Let’s face it, space is a risky business. I always considered every launch a barely controlled explosion.
— Aaron Cohen, NASA Administrator
Before writing this post, I Googled “false stakes” to see what other people had written on the subject and found… nothing! Not a single article or blog post on false stakes of the non-vampire variety. I felt like a student studying dark matter, questioning whether it’s even real since it can neither be seen nor detected using current technologies. However, I believe false stakes exist in many books. I will attempt to explain.
First, a definition… Some define stakes as “consequences of failure” and others as “the thing the hero stands to lose.” For example, a consequence of failure is death, whereas what the hero stands to lose is his life. These are essentially the same thing, but the viewpoint is different. I prefer the latter definition because it makes the stakes tangible and includes something of value that’s worth fighting for.
Therefore, a false stake would be something that might appear to be of value, something that if lost would be of consequence to the hero, but is not. When this happens, the reader will be disappointed and/or bored. What’s the point of reading if the stakes are fake, non-existent or inconsequential? No point! So, with that said…
3 Writing Tips to Avoid False Stakes
Make the stakes matter. It’s imperative that the hero would be utterly devastated if what’s at stake is lost. Stakes feel false if the characters don’t really care that much about them. On the flip side, even small stakes (like winning a spelling bee) can be gripping if the character really cares about winning and truly believes his life will be over if he loses.
Never forget the stakes. A common mistake is to set up the stakes in the beginning and then forget about them as the story unfolds. I feel cheated when I read a story like this. This mistake is often found in YA novels that promise a compelling mystery or exciting fantasy or intriguing personal journey and then devolve into a cookie-cutter romance with the characters forgetting all about the stakes that are supposed to be on the line.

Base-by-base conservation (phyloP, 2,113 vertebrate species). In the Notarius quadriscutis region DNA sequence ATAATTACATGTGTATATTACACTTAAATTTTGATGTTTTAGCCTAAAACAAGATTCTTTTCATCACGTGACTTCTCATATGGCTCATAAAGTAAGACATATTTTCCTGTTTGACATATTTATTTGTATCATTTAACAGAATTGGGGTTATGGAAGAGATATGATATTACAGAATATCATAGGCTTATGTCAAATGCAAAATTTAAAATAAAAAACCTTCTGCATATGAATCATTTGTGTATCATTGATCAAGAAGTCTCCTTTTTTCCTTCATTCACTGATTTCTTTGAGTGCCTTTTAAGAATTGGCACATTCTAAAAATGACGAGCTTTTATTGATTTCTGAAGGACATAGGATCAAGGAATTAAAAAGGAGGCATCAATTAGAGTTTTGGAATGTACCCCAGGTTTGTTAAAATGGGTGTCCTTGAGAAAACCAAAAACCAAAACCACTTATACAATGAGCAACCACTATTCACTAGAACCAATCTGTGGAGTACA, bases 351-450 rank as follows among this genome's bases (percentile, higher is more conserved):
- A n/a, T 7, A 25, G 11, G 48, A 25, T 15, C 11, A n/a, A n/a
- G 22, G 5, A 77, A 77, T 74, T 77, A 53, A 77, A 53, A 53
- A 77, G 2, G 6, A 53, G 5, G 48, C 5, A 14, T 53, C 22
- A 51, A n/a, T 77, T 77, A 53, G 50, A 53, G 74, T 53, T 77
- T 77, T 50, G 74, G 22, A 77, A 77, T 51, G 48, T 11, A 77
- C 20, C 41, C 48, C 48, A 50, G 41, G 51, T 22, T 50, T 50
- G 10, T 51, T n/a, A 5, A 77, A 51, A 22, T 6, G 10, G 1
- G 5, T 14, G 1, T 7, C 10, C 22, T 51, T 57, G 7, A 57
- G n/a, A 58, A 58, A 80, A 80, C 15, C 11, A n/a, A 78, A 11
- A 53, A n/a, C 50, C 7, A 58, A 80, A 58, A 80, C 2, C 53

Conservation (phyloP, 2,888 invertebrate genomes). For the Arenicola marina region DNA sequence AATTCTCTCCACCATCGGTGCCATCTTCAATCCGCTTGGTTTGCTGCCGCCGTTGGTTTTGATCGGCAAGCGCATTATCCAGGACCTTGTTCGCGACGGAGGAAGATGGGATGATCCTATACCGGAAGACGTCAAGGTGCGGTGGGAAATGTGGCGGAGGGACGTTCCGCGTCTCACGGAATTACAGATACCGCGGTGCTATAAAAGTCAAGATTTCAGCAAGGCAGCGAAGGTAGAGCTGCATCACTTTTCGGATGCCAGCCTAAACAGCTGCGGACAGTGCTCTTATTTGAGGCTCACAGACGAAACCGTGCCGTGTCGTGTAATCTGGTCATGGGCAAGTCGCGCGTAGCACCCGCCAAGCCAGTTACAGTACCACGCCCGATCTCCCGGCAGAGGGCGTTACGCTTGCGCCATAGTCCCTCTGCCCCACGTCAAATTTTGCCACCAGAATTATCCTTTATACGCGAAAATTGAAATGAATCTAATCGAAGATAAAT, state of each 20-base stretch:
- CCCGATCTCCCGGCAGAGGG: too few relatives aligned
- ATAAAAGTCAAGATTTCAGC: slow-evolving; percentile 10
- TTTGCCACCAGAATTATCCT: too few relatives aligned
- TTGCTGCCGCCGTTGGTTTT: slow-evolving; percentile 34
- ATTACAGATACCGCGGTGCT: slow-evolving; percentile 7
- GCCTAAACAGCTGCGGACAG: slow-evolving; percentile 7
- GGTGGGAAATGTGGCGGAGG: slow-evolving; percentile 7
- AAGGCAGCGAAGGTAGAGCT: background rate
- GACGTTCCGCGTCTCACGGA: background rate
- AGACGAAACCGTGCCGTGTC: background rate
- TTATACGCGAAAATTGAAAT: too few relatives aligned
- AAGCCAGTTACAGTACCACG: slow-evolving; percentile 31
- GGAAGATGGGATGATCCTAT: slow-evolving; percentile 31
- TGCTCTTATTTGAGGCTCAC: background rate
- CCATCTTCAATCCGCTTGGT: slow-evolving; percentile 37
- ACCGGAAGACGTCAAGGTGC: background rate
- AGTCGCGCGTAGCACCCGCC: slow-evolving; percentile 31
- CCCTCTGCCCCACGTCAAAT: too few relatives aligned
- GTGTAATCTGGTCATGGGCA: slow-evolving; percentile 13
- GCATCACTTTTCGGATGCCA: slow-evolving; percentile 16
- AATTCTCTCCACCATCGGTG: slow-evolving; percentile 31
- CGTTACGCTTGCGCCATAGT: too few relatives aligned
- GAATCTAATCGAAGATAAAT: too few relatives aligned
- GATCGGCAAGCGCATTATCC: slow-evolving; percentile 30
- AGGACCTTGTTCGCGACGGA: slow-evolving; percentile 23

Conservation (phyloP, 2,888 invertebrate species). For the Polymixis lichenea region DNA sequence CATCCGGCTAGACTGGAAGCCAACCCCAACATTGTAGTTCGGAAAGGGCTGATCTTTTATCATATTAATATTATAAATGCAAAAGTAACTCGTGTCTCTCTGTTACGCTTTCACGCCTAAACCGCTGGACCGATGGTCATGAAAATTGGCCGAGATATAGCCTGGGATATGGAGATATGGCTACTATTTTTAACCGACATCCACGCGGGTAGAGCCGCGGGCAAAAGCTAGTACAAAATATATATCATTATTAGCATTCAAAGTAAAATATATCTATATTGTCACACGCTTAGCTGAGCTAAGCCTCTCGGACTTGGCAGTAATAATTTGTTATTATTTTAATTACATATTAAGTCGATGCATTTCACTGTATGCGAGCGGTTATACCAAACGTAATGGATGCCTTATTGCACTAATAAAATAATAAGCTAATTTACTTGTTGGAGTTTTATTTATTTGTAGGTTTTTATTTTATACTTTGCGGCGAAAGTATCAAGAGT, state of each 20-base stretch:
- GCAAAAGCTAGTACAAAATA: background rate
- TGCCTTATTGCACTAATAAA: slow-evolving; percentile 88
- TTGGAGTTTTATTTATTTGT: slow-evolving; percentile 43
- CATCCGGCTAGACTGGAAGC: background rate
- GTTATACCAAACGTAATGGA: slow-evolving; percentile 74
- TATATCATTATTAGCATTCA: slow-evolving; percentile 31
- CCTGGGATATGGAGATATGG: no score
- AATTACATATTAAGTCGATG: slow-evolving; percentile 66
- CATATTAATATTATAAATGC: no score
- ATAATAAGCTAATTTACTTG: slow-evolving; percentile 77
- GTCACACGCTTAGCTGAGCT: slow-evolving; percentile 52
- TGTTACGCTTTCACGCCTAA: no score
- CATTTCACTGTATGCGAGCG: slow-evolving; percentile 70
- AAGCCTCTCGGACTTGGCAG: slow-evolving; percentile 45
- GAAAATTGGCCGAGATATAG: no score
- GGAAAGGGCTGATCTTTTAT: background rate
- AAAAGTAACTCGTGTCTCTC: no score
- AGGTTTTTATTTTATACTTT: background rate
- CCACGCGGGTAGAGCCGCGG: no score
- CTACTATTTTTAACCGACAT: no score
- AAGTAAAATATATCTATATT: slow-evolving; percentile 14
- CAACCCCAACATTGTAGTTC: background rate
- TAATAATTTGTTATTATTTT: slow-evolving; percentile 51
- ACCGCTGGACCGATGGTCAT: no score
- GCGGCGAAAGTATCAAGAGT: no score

Use stakes to create tension and conflict. The threat of losing what’s at value should inform every decision the hero makes, and it should make those choices hard. This creates tension and conflict, and makes the stakes real, not false.
The Hunger Games is a good example because what’s at stake is not just Katniss’s life, but her family. She’s staying alive for them, because if she dies, they might not survive the next winter. And even though Katniss’s family is not with her in the Games, Collins skillfully keeps them in Katniss’s thoughts throughout the whole book. Katniss’s family is 1) why her life matters, 2) never far from her mind, and 3) informs every decision Katniss makes.
A bad example, which will go unnamed, is the story of a girl who survives an accident that kills all her friends. What’s at stake seems to be her sanity, because she’s haunted by memories of them and sometimes sees their ghosts, but once she meets a cute guy at her new school, she forgets about her dead friends and concentrates on him. Needless to say, I stopped reading.
1 Link for more help
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K is for Kittens – yes kitties!